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article imageOsborne Reef: A Tired Disaster

By Debra Myers     Jun 8, 2007 in Environment
Florida--What started out to be a massive man-made reef, completely made out of old tires, has turned into an ecological disaster. The tires have begun to move around, causing damage to nearby a coral reef, as well as getting washed onto the beaches.
Osborn Reef was the brainchild of a non-profit group called Broward Artificial Reef, or BARINC, back in the Spring of 1972. The idea was to create a reef using old tires thus keeping them out of the dumps. It took only days to build.
Now, decades later, those 700,000 tires have started to come apart. "Metal clips holding the tires together corroded, and the tires spilled across the ocean floor. Unlike sunken barges also used to build artificial reefs, the tires moved with the tide, and marine life never formed."
This past week, efforts have begun with the help of the U.S. Army, Navy and Coast Guard divers, to begin the clean up of these thousands of tires. The projected time frame to get them all back out of the water is simply that it's going to take years, to at least 2010. Thursday, the process was halted after 1600 tires were retrieved due to thunderstorms and wind-whipped waters.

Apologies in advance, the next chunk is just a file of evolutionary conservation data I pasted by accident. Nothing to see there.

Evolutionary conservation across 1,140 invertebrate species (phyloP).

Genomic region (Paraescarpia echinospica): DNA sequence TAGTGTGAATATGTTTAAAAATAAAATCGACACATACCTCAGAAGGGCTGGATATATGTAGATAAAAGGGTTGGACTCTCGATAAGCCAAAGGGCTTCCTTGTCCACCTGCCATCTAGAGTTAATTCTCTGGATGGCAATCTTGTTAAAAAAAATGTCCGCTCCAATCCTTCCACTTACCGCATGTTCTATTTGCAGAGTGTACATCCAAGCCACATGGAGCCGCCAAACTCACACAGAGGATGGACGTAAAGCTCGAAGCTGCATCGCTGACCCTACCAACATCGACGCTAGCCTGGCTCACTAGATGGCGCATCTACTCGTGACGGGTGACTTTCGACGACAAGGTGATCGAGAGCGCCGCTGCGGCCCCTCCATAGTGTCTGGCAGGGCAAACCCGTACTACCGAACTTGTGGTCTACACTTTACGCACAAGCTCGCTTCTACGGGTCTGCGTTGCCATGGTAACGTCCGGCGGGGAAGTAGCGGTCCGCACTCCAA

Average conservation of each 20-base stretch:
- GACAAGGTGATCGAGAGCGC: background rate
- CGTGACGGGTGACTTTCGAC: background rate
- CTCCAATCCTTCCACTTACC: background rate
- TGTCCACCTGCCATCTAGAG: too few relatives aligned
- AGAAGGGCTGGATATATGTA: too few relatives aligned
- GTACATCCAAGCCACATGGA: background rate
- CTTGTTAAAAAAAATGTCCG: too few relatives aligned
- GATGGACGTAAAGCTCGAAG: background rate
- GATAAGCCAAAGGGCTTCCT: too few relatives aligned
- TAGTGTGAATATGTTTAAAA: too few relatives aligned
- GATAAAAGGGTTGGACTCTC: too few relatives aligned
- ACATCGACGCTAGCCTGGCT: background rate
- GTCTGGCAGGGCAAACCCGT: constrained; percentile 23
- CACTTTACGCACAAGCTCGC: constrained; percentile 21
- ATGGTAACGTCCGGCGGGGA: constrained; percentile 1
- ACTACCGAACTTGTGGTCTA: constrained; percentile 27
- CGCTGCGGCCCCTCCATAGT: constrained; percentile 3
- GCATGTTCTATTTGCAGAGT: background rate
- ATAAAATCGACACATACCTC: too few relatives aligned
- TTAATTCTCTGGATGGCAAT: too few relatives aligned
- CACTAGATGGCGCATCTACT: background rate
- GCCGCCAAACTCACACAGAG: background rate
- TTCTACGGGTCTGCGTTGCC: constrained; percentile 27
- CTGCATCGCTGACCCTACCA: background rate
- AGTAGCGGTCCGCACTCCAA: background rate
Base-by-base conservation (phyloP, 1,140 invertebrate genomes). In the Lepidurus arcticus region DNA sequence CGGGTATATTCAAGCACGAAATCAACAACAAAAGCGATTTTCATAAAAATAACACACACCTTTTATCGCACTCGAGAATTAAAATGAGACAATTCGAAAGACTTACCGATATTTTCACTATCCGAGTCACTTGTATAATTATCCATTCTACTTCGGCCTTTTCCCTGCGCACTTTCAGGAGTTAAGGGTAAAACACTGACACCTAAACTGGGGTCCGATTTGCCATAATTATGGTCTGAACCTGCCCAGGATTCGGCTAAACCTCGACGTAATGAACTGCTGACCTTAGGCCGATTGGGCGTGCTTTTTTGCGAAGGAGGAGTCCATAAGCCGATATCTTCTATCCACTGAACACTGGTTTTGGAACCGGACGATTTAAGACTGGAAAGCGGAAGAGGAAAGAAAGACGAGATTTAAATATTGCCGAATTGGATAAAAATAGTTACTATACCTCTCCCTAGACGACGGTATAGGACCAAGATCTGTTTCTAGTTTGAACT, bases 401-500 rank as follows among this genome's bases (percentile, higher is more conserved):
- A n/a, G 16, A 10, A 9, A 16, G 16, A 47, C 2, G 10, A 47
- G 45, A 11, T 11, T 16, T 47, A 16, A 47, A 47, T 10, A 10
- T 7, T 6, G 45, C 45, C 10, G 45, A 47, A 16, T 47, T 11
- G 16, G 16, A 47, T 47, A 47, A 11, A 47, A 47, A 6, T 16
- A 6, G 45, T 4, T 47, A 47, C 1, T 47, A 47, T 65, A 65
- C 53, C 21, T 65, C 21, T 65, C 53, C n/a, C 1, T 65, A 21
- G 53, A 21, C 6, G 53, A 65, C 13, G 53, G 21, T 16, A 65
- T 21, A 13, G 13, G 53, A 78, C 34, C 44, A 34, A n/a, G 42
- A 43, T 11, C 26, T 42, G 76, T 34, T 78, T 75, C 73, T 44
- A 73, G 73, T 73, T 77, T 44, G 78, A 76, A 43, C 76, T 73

Removing these tires will also be costly. The estimated cost of doing this is nearly $30 million...if done commercially. However, the U.S. Navy is offering its services free of charge, to give their divers real life experience in the 65 to 70 feet of water. The Navy crew will be from their Mobile Diving and Salvage Unit 2, that's based in Virgina. Divers will get the tires, load them onto a U.S. Army landing craft, which will take the tires to their next destination: Port Everglades dock.
Florida's Department of Environmental Protection is interested in these tires, for either disposal or recycling. Some of the tires will not be able to be recycled because "many of them are encrusted with marine life such as sponges and barnacles." These would probably end up back in a landfill.
It may have started out a grand idea but it not only failed structurally, but it never drew the game fish it was intended to. Very sad.
Sometimes, man just needs to leave well enough alone.
Additional source.
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